How I love the American West and how I love the stories that came out of that long ago West. This is one that I thought I’d share today — the story of a tame coyote, Smoky. I’ll also be giving away a free ebook today — so do leave a comment.
This story comes to us from James Willard Schultz (Apikuni), who wrote the book BLACKFEET AND BUFFALO. It’s a true story of himself and his son who found a coyote pup and regardless of how others kept telling him that the animal couldn’t be tamed, he decided to keep the pup and try to tame it.
was a saying in the old buffalo days, and both whites and Indians agreed that wolves could sometimes be tamed, but not a coyote…never. An old man named Bill Weaver once said, “plumb wild an’ trech’r’us no matter how careful you was in tryin’ to gentle ‘em.” Now, this all happened in the White Mountains in Arizona. Schultz’s son, Hart, found the pup…a male, who had been separated from its mother and was on the verge of starving. Taking pity on it, he fed the animal, making its first meal a big stack of pancakes and bacon.
At last, Smoky had found a home. The first thing Schultz and his son did was make a shed for him and tie him to a thirty foot chain. The chain was to keep him from running away.
Luckily they had a dog — a female — Zora, and so Smoky at least had company. Now here begins some things I didn’t know about coyotes. They eat more than dogs and they are extremely fast. (I guess they have to be.) Darting here and there, Schultz often described him a a streak of grey. He was also a joy, according to Schultz. He loved being petted, he greeted his “family” with happiness, and he often licked their faces, showing them his love.
Eventually Schultz determined to set Smoky free, afraid he would leave. But Smoky didn’t stray. He kept with his friend, Zora, and they roamed the forest together. But unfortunately some things can’t be helped and when Schultz’s neighbor bought some chickens, and when Smoky caught five of them, including a prize rooster, Smoky found himself again chained. But oh, how he enjoyed his outings.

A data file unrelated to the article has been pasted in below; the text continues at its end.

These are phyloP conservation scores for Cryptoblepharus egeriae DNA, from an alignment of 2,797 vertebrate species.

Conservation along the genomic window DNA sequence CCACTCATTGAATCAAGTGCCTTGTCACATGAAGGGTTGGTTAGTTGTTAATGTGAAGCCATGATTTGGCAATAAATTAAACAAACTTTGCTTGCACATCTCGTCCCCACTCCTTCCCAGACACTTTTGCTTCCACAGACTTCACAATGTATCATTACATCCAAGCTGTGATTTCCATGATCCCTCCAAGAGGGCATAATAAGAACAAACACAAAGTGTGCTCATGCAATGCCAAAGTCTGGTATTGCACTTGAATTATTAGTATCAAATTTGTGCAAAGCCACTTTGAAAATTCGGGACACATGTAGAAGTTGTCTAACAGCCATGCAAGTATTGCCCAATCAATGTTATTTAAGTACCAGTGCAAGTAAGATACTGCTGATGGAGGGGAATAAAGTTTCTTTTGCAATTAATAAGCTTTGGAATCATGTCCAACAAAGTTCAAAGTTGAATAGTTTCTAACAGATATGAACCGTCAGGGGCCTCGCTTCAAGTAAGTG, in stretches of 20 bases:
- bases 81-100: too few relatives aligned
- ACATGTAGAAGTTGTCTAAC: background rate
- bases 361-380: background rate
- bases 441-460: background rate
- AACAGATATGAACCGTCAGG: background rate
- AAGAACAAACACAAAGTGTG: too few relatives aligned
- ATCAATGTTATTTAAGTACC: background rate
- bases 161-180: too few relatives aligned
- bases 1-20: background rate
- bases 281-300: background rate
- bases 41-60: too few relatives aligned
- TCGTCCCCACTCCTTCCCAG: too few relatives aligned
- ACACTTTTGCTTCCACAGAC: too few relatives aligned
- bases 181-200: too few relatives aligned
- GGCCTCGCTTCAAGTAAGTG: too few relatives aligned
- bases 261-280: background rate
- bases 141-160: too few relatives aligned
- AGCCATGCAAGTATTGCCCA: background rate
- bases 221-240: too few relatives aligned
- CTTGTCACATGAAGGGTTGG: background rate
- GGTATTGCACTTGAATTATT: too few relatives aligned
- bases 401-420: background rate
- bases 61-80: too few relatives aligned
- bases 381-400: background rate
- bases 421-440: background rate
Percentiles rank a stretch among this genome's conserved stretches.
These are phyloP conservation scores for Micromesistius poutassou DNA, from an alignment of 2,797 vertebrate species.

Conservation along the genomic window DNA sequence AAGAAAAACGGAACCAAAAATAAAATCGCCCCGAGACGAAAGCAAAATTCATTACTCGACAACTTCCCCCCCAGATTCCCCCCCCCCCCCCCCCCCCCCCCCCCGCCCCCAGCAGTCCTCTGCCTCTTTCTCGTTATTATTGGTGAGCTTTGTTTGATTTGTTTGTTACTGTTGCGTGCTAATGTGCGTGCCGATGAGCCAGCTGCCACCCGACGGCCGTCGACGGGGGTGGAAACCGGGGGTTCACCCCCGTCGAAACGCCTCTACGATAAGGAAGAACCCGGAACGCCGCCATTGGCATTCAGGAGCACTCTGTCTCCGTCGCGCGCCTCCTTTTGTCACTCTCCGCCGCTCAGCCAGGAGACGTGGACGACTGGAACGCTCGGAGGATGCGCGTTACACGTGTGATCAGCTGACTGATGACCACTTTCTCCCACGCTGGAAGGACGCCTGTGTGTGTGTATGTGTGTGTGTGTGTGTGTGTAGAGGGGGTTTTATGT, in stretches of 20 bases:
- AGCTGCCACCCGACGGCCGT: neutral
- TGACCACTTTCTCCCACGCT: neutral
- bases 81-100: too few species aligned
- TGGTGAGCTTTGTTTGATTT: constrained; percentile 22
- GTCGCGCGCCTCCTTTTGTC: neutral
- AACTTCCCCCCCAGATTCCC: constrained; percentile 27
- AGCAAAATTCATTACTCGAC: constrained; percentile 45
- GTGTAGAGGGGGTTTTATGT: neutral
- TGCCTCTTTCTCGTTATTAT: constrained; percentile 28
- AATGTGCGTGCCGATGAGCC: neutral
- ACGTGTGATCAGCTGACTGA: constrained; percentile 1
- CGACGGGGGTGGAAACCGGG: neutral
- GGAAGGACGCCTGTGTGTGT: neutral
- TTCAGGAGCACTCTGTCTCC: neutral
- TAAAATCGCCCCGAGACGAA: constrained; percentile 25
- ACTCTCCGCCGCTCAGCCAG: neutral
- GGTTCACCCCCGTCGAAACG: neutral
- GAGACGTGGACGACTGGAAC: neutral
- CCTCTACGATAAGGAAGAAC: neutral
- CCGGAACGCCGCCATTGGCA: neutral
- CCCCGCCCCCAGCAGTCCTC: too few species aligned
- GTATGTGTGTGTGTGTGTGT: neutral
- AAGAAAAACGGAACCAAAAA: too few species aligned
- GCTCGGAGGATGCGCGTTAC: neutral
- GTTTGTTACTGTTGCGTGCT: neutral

He was swifter than Zora, Schultz’s dog and when they took him hunting, Schultz again describes him as a gray flash — he was everywhere at once, exploring everything. Once he caught himself a skunk and promptly ate him, then went about trying to get rid of the stinch. He never again caught a skunk.
Smoky soon became the best hunter and retriever that Schultz ever had. He would corner prey, then wait for Schultz to come and make the kill. He loved the crack of the gun, rushing to seize the prey and bringing it to plop at Schultz’s feet. No one starved while Smoky was on duty.
Interestingly, Smoky got along well with women — he loved them all. But he took an instant dislike to many of Schultz’s men friends and he would not let any man except for Schultz and his son near him and certainly not one of those men would think of petting him.
Now here’s the part I really didn’t know and found very interesting. Did you know that coyotes (and wolves too) only mate in the month of February and the early part of March? That’s it. Any other time, forget it. Schultz tried to mate Smoky with their dog Zora, but it was summer time and Smoky wouldn’t have anything to do with her. Can you imagine if humans were that way? Thank goodness we are not.
What happened to Smoky? One day while Schultz and his son were out hunting, they happened upon 3 other coyotes. Smokey took after them and didn’t return for minutes, then hours. Schultz and his son were worried. Were they going to lose him? Had he deserted them to return to his own kind? Filled with loss, Schultz and son stopped hunting and turned back for home. But then, they hadn’t gone too far when suddenly in a flash of gray fur Smoky dashed upon them and commensed to licking their faces, whining and whining and running around them in joy.
Then suddenly, he went off a distance, looking back at them as though to say, “Well are we going to hunt or what?” It was a beautiful moment. Schultz writes that he realized that Smoky loved them even more than his own kind. Or perhaps Schultz and his son had become his own kind.
So in this same vein, I thought it would be fun to talk about our pets. I absolutely love my animals. I have cats and dogs and when my kids were young we had a parakeet. And to me, these animals are family. How about you? Do you have a pet? Someone you love very dearly?
Come on in and let’s talk. Leave a post. I’ll be giving away a free book once again to some lucky blogger. And I’d love to trade stories about our “babies.” Don’t forget that LONE ARROW’S PRIDE is on sale now at online bookstores everywhere.